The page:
22 April 2014
A Third of Brits Have Family Feuds over a Loved Ones Will
A third of Brits have suspected other family members of taking more than was rightfully left to them in the Will following the passing of a loved one; research revealed today.
As well as grieving, millions of families end up locked in bitter disputes over property, family heirlooms and the distribution of the estate.
The research also revealed that a quarter those studied had witnessed other family member or friends being more attentive to a sick or frail relative and suspected they were doing this because they knew it might benefit them financially once the person passed.
The study of 2,000 adults by Wills Solicitors at Slater and Gordon revealed one in five deaths now creates acrimony between families but despite this less than one a three have made a Will and even less have spoken with their loved ones about what will happen with their assets after their death.
Slater and Gordon Lawyer said, ’The death of a loved one is always a difficult time so it is a shame that so many families end up sustaining further emotional trauma by becoming embroiled into disputes over a Will.
“Money, property and items of sentimental value are all argued over far too frequently and these disputes have resulted in many families being torn apart with relatives ruining relationships forever.
‘What makes these situations so tragic is that this heartache can easily be avoided by making sure all loved ones have an up-to-date Will which leaves everyone in no doubt as to their final wishes.”
One in four people have disagreed with how a Will has been allocated with it being a common complaint that certain family members were given more than they ‘deserved’. More than half the study felt that if you do more for a person in their life you become entitled to more in their Will.
The most common things that caused arguments between relatives were about money though some admitted to bickering over who kept the urn, where the ashes were scattered and the details of the funeral arrangements.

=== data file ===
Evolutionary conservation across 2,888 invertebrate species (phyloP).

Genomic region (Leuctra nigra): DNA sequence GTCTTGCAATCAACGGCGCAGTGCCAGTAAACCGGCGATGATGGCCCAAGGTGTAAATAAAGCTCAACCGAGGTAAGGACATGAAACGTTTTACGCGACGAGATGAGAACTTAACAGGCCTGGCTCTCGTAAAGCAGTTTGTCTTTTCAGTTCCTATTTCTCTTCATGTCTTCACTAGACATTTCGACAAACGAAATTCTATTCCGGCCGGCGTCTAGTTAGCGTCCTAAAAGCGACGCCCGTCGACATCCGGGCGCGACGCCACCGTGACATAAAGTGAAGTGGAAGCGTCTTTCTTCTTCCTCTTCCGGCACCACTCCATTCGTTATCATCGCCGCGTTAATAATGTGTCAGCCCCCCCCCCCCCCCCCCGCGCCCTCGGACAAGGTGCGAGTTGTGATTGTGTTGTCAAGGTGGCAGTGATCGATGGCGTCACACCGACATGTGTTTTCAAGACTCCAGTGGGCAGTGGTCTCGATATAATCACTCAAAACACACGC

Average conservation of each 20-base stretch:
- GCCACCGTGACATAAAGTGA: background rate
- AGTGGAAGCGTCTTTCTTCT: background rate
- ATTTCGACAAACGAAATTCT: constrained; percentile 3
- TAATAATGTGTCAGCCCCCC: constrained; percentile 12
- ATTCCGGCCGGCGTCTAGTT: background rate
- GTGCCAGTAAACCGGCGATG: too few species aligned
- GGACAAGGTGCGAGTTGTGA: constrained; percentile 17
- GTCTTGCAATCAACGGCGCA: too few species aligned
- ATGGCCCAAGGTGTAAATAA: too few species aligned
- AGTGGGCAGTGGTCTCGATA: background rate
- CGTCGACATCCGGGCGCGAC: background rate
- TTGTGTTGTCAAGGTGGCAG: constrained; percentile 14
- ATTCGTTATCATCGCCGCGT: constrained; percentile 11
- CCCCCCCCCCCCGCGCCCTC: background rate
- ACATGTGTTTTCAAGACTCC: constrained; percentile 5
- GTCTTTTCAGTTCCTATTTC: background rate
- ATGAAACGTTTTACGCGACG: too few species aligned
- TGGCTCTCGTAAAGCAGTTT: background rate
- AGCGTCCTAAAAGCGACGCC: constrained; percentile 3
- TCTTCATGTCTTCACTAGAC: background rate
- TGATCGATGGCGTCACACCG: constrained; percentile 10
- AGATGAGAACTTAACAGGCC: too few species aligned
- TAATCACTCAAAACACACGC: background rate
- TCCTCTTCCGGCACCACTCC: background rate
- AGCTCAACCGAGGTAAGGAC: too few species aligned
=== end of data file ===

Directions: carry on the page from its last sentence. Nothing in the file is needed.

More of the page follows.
The research also revealed that many families end up arguing even before a relative has died over how the Will should be allocated and issues around how someone is cared for in their final weeks and days.
Mr Etherington said, ‘Disputes over a Will can create long term problems with certain family members who may feel they’re entitled to more than others because of their close relationship to the deceased or the care they gave in their final days. But these feelings are usually subjective and only serve to show the importance of leaving a thorough written Will to ensure their loved-one’s wishes are clear.
'There is a general misconception that making a Will should only be relevant when the person making it is of substantial wealth. But a Will is not just about dividing up money and assets, it’s also important to set out the final wishes of the deceased; this could extend to who should look after surviving children, what form the funeral should take or who should inherit sentimental items of little monetary value.’
He added: ‘It is also important that people make their intentions known to their loved ones before they die to allow everyone to fully understand the thought process behind the Will and save relatives from potential arguments.’
Top Reasons Family's Fallout after a Love One Dies
2. Who inherits property/how ownership is divided
3. Who pays for the funeral
4. Who gets invited to the funeral
5. Whether to sell a property
6. What music to play at the funeral
7. How the money is best spent
8. Where to host the funeral
9. The burial method - cremation or burial
10. Where to spread the ashes
11. Other burial arrangements/methods
12. What readings to have at the funeral
13. Who carries the coffin
14. The order in which the hearse is followed
15. Which flowers to have at the funeral.
Slater and Gordon Lawyers have offices in London, Manchester, Liverpool, Birmingham, Sheffield, Milton Keynes, Bristol, Cambridge, Edinburgh, Cardiff, Halifax, Newcastle, Wakefield & meeting rooms in Bramhall, Cheshire.